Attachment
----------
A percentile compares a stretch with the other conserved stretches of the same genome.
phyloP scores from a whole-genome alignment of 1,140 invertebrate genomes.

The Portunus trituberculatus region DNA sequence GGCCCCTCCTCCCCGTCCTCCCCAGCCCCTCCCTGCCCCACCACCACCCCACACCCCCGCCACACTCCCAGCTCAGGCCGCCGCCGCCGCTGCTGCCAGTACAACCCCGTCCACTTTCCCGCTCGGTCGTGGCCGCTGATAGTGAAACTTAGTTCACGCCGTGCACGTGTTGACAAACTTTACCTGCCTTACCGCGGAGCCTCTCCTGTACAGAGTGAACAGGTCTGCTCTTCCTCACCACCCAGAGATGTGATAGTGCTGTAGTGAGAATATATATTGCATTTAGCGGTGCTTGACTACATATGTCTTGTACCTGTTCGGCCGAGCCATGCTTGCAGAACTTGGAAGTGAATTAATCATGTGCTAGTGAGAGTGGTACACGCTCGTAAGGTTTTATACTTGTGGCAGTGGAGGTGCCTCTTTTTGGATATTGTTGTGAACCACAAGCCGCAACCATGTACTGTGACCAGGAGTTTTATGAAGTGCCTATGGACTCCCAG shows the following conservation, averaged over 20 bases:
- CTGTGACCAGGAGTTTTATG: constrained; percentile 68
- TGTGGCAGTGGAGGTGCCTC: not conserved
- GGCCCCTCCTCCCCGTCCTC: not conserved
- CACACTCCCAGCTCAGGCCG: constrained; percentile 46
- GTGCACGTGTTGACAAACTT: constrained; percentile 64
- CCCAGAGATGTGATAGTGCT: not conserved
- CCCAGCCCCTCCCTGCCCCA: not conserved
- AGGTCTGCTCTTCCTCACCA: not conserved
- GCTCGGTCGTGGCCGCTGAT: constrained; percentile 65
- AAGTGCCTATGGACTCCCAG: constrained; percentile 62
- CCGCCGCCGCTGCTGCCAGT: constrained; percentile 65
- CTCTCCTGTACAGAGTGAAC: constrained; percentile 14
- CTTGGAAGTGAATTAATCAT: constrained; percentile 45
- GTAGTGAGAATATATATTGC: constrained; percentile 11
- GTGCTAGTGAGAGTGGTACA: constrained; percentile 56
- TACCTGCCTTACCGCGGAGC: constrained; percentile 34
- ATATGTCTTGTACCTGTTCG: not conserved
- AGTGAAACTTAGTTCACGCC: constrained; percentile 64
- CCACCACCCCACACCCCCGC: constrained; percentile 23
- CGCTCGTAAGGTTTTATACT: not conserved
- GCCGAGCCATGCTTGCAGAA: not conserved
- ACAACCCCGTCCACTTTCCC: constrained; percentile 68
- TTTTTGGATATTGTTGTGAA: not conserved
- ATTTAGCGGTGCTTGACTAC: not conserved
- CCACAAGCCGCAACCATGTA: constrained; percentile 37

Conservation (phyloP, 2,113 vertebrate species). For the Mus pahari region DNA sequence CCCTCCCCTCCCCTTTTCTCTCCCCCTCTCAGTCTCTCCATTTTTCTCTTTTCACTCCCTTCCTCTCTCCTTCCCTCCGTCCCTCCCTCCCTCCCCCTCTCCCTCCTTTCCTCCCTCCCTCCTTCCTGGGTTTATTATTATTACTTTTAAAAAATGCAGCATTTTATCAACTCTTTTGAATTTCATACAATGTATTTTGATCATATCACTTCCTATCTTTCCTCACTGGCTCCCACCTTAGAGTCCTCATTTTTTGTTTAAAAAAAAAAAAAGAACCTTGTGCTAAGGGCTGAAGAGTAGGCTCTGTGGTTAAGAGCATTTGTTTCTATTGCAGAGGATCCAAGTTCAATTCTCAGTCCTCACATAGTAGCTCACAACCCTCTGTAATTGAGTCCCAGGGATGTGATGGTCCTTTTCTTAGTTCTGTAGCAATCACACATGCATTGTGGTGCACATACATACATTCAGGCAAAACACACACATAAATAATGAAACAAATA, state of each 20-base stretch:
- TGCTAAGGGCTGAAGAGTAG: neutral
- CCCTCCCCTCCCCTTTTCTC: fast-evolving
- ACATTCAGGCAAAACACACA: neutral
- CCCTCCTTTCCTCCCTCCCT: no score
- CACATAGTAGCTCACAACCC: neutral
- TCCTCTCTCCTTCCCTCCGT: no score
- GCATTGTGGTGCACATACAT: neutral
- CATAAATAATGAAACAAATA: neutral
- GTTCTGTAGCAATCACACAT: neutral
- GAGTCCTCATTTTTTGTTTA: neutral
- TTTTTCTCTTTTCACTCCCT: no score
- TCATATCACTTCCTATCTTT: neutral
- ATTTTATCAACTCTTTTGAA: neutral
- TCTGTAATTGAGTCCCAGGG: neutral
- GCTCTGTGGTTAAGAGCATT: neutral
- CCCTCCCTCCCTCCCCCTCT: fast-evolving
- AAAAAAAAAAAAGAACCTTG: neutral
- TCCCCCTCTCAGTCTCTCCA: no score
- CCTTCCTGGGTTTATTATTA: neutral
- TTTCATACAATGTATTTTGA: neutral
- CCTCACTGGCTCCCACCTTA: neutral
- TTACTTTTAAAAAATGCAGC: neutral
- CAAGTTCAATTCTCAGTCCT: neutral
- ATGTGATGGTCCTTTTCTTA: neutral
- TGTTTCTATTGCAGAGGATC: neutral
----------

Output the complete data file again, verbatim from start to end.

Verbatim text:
A percentile compares a stretch with the other conserved stretches of the same genome.
phyloP scores from a whole-genome alignment of 1,140 invertebrate genomes.

The Portunus trituberculatus region DNA sequence GGCCCCTCCTCCCCGTCCTCCCCAGCCCCTCCCTGCCCCACCACCACCCCACACCCCCGCCACACTCCCAGCTCAGGCCGCCGCCGCCGCTGCTGCCAGTACAACCCCGTCCACTTTCCCGCTCGGTCGTGGCCGCTGATAGTGAAACTTAGTTCACGCCGTGCACGTGTTGACAAACTTTACCTGCCTTACCGCGGAGCCTCTCCTGTACAGAGTGAACAGGTCTGCTCTTCCTCACCACCCAGAGATGTGATAGTGCTGTAGTGAGAATATATATTGCATTTAGCGGTGCTTGACTACATATGTCTTGTACCTGTTCGGCCGAGCCATGCTTGCAGAACTTGGAAGTGAATTAATCATGTGCTAGTGAGAGTGGTACACGCTCGTAAGGTTTTATACTTGTGGCAGTGGAGGTGCCTCTTTTTGGATATTGTTGTGAACCACAAGCCGCAACCATGTACTGTGACCAGGAGTTTTATGAAGTGCCTATGGACTCCCAG shows the following conservation, averaged over 20 bases:
- CTGTGACCAGGAGTTTTATG: constrained; percentile 68
- TGTGGCAGTGGAGGTGCCTC: not conserved
- GGCCCCTCCTCCCCGTCCTC: not conserved
- CACACTCCCAGCTCAGGCCG: constrained; percentile 46
- GTGCACGTGTTGACAAACTT: constrained; percentile 64
- CCCAGAGATGTGATAGTGCT: not conserved
- CCCAGCCCCTCCCTGCCCCA: not conserved
- AGGTCTGCTCTTCCTCACCA: not conserved
- GCTCGGTCGTGGCCGCTGAT: constrained; percentile 65
- AAGTGCCTATGGACTCCCAG: constrained; percentile 62
- CCGCCGCCGCTGCTGCCAGT: constrained; percentile 65
- CTCTCCTGTACAGAGTGAAC: constrained; percentile 14
- CTTGGAAGTGAATTAATCAT: constrained; percentile 45
- GTAGTGAGAATATATATTGC: constrained; percentile 11
- GTGCTAGTGAGAGTGGTACA: constrained; percentile 56
- TACCTGCCTTACCGCGGAGC: constrained; percentile 34
- ATATGTCTTGTACCTGTTCG: not conserved
- AGTGAAACTTAGTTCACGCC: constrained; percentile 64
- CCACCACCCCACACCCCCGC: constrained; percentile 23
- CGCTCGTAAGGTTTTATACT: not conserved
- GCCGAGCCATGCTTGCAGAA: not conserved
- ACAACCCCGTCCACTTTCCC: constrained; percentile 68
- TTTTTGGATATTGTTGTGAA: not conserved
- ATTTAGCGGTGCTTGACTAC: not conserved
- CCACAAGCCGCAACCATGTA: constrained; percentile 37

Conservation (phyloP, 2,113 vertebrate species). For the Mus pahari region DNA sequence CCCTCCCCTCCCCTTTTCTCTCCCCCTCTCAGTCTCTCCATTTTTCTCTTTTCACTCCCTTCCTCTCTCCTTCCCTCCGTCCCTCCCTCCCTCCCCCTCTCCCTCCTTTCCTCCCTCCCTCCTTCCTGGGTTTATTATTATTACTTTTAAAAAATGCAGCATTTTATCAACTCTTTTGAATTTCATACAATGTATTTTGATCATATCACTTCCTATCTTTCCTCACTGGCTCCCACCTTAGAGTCCTCATTTTTTGTTTAAAAAAAAAAAAAGAACCTTGTGCTAAGGGCTGAAGAGTAGGCTCTGTGGTTAAGAGCATTTGTTTCTATTGCAGAGGATCCAAGTTCAATTCTCAGTCCTCACATAGTAGCTCACAACCCTCTGTAATTGAGTCCCAGGGATGTGATGGTCCTTTTCTTAGTTCTGTAGCAATCACACATGCATTGTGGTGCACATACATACATTCAGGCAAAACACACACATAAATAATGAAACAAATA, state of each 20-base stretch:
- TGCTAAGGGCTGAAGAGTAG: neutral
- CCCTCCCCTCCCCTTTTCTC: fast-evolving
- ACATTCAGGCAAAACACACA: neutral
- CCCTCCTTTCCTCCCTCCCT: no score
- CACATAGTAGCTCACAACCC: neutral
- TCCTCTCTCCTTCCCTCCGT: no score
- GCATTGTGGTGCACATACAT: neutral
- CATAAATAATGAAACAAATA: neutral
- GTTCTGTAGCAATCACACAT: neutral
- GAGTCCTCATTTTTTGTTTA: neutral
- TTTTTCTCTTTTCACTCCCT: no score
- TCATATCACTTCCTATCTTT: neutral
- ATTTTATCAACTCTTTTGAA: neutral
- TCTGTAATTGAGTCCCAGGG: neutral
- GCTCTGTGGTTAAGAGCATT: neutral
- CCCTCCCTCCCTCCCCCTCT: fast-evolving
- AAAAAAAAAAAAGAACCTTG: neutral
- TCCCCCTCTCAGTCTCTCCA: no score
- CCTTCCTGGGTTTATTATTA: neutral
- TTTCATACAATGTATTTTGA: neutral
- CCTCACTGGCTCCCACCTTA: neutral
- TTACTTTTAAAAAATGCAGC: neutral
- CAAGTTCAATTCTCAGTCCT: neutral
- ATGTGATGGTCCTTTTCTTA: neutral
- TGTTTCTATTGCAGAGGATC: neutral